Digital Thermometer using pic microcontroller and MCP9700

In this article you will learn, Digital Thermometer using pic microcontroller and MCP9700:

Digital Thermometer using pic microcontroller and MCP9700
Digital Thermometer using LM35 and PIC microcontroller

In this tutorial, we are making a Digital Thermometer using PIC microcontroller and LM35 Temperature Sensor. In this project, we will sense the temperature using LM35 and display it on 16×2 LCD. LM35 Temperature Sensor is accurate and cheaper and doesn’t require any external calibration. The output voltage is proportional to Celsius temperature scale and changes by 10mV per °C.

Material Required

  • PicKit 3
  • LM35 Temperature Sensor
  • 16*2 LCD
  • PIC16F877A IC
  • 40 – Pin IC holder
  • Perf board
  • 20 MHz Crystal OSC
  • Female and Male Bergstick pins
  • 33pf Capacitor – 2Nos, 100uf and 10uf cap.
  • 680 ohm, 220 ohm, 10K and 560ohm Resistor
  • Potentiometer 10k
  • LED of any color
  • 1 Soldering kit
  • IC 7805
  • 12V Adapter
  • Connecting wires
  • Breadboard

LM35 Temperature Sensor:

LM35 temperature sensor has zero offset voltage, which means at 0°C the output will be 0V. The maximum voltage it can handle is 1.5V which means it can be able to sense a maximum temperature of 150°C (1.5V / 10mV).

Digital Thermometer using pic microcontroller and MCP9700-LMS

Pin No Function Name
1 Supply voltage; 5V (+35V to -2V) Vcc
2 Output voltage (+6V to -1V) Output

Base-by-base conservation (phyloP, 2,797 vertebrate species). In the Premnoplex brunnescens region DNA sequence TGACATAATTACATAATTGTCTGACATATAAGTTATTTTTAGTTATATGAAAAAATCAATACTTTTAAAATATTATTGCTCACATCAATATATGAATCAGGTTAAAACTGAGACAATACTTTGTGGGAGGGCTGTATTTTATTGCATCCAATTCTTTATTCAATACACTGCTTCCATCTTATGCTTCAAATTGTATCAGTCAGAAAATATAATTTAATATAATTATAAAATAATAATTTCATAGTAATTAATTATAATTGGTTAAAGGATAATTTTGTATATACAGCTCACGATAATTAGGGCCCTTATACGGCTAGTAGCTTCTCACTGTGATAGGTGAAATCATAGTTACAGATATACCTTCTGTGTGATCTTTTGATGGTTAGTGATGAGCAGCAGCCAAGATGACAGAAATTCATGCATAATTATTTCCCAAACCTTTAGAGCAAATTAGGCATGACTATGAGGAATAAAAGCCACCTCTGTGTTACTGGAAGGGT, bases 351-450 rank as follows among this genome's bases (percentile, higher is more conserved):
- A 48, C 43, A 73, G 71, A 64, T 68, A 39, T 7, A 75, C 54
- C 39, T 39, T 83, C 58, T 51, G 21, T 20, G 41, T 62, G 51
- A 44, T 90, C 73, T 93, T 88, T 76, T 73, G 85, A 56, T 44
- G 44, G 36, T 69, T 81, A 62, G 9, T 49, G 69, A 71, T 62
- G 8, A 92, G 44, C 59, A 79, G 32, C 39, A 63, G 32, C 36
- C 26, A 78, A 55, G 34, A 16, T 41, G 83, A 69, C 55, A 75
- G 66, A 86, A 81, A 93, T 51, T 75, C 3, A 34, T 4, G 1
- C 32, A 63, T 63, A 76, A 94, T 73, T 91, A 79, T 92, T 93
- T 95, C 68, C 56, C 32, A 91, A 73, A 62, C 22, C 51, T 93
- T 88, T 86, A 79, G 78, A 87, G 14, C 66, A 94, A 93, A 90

3 Ground (0V) Ground

We have already used LM35 with many other microcontrollers to measure the temperature:

As we already told that LM35 gives analog output, so first we need to read that analog values using PIC Microcontroller and then we will convert them into digital values using ADC (Analog to Digital Conversion). So we will learn ADC in PIC Microcontroller before going any further.

ADC in PIC Microcontroller PIC16F877A:

There are many types of ADC available and each one has its own speed and resolution. The most common types of ADCs are flash, successive approximation, and sigma-delta. The type of ADC used in PIC16F877A is called as the Successive approximation ADC or SAR in short. So let’s learn a bit about SAR ADC before we start using it.

Successive Approximation ADC:  The SAR ADC works with the help of a comparator and some logic conversations. This type of ADC uses a reference voltage (which is variable) and compares the input voltage with the reference voltage using a comparator and difference, which will be a digital output, is saved from the Most significant bit (MSB).  The speed of the comparison depends on the Clock frequency (Fosc) on which the PIC is operating.

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About The Author

Ibrar Ayyub

I am an experienced technical writer holding a Master's degree in computer science from BZU Multan, Pakistan University. With a background spanning various industries, particularly in home automation and engineering, I have honed my skills in crafting clear and concise content. Proficient in leveraging infographics and diagrams, I strive to simplify complex concepts for readers. My strength lies in thorough research and presenting information in a structured and logical format.

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